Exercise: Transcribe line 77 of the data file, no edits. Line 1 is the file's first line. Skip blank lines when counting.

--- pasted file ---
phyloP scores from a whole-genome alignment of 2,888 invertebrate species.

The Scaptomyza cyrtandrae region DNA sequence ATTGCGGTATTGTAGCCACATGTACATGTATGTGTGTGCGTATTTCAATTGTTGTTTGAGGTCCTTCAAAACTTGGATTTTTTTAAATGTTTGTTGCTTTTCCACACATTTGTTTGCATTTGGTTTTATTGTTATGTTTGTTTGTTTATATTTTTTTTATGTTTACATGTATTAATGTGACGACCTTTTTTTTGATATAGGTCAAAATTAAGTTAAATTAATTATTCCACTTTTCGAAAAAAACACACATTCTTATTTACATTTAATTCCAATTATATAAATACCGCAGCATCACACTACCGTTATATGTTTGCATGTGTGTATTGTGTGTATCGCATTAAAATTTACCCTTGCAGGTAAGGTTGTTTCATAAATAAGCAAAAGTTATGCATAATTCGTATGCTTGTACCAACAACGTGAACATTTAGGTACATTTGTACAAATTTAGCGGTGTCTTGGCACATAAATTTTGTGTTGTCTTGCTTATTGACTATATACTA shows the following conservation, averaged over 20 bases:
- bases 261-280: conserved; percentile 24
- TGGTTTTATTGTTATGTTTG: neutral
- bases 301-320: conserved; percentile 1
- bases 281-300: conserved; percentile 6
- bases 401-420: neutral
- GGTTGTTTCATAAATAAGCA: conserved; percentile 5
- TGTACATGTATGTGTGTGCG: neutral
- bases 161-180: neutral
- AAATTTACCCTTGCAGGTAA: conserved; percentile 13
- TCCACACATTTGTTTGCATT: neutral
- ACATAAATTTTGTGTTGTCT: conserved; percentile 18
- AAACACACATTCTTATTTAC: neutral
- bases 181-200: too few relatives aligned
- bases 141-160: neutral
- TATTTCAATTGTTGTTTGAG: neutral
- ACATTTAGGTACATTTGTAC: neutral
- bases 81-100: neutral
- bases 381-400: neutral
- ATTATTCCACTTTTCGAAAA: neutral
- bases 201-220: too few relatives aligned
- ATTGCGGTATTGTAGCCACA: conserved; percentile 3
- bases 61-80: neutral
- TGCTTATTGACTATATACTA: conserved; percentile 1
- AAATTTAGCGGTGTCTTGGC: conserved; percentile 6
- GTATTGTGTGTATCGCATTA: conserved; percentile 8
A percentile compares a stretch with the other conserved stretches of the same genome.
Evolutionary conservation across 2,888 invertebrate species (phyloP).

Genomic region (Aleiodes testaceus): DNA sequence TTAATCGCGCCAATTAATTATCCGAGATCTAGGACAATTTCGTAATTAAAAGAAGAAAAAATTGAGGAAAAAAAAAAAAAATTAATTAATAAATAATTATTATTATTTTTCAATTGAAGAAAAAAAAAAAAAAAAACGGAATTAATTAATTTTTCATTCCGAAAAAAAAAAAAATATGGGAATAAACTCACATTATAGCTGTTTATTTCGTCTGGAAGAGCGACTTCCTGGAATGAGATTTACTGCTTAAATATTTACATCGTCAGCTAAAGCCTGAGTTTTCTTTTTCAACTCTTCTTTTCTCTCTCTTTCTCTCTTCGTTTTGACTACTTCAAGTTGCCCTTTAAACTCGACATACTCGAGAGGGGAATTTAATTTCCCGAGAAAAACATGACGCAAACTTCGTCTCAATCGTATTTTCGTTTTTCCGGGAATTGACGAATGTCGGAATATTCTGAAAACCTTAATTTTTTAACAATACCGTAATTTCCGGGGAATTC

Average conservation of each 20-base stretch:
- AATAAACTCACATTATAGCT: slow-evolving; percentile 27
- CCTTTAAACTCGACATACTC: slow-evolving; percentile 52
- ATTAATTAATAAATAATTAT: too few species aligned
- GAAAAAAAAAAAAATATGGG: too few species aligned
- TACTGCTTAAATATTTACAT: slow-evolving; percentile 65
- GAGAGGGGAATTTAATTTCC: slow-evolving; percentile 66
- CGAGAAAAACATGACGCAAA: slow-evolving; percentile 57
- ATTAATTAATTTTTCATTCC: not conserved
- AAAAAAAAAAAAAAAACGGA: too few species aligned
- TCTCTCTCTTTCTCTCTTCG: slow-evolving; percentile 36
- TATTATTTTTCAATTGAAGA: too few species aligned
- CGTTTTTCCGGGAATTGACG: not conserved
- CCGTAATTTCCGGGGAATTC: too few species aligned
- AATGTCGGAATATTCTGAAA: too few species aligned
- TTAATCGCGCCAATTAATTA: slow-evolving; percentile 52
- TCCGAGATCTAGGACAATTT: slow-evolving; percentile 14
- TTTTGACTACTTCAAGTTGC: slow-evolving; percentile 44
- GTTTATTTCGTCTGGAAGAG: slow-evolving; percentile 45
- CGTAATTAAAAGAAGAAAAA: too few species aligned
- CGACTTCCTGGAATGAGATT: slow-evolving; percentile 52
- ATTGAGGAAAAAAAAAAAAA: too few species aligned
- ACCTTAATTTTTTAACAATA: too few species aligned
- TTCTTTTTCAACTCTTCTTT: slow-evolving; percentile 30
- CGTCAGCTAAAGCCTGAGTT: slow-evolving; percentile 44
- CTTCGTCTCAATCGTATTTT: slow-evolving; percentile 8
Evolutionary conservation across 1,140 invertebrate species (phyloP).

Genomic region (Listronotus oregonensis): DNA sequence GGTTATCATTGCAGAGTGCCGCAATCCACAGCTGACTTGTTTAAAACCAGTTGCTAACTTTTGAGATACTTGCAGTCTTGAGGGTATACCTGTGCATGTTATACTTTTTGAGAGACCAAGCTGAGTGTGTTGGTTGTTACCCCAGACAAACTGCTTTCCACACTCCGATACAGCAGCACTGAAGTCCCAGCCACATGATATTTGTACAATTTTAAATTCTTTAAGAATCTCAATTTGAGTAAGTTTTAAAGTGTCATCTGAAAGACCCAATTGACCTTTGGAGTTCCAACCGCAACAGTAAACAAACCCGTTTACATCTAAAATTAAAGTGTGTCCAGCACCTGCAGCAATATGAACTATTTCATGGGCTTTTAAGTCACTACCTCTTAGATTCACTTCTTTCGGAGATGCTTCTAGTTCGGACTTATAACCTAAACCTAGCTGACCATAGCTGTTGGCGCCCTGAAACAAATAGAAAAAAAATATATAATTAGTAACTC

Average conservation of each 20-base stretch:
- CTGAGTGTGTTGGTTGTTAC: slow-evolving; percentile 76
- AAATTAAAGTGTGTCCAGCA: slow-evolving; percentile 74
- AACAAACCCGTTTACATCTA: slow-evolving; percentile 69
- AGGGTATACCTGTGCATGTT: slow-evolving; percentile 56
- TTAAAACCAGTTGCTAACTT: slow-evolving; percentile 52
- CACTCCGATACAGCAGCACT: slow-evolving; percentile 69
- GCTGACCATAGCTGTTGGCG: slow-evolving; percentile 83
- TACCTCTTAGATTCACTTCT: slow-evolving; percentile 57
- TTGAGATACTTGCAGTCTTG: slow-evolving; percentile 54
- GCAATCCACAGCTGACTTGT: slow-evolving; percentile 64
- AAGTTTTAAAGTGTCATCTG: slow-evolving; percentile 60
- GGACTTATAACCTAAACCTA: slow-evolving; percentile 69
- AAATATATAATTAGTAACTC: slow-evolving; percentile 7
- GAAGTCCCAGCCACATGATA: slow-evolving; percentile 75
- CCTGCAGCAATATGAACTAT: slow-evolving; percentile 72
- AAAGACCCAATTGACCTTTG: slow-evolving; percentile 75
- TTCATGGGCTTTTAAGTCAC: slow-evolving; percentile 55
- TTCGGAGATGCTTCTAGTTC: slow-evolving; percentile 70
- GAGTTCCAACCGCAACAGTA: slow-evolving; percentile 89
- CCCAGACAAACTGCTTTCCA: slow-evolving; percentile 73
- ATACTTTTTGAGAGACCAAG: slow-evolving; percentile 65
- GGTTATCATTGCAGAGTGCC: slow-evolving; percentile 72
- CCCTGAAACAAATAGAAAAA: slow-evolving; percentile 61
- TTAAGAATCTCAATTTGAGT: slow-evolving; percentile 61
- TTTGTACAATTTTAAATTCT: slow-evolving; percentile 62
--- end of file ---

- TTCGGAGATGCTTCTAGTTC: slow-evolving; percentile 70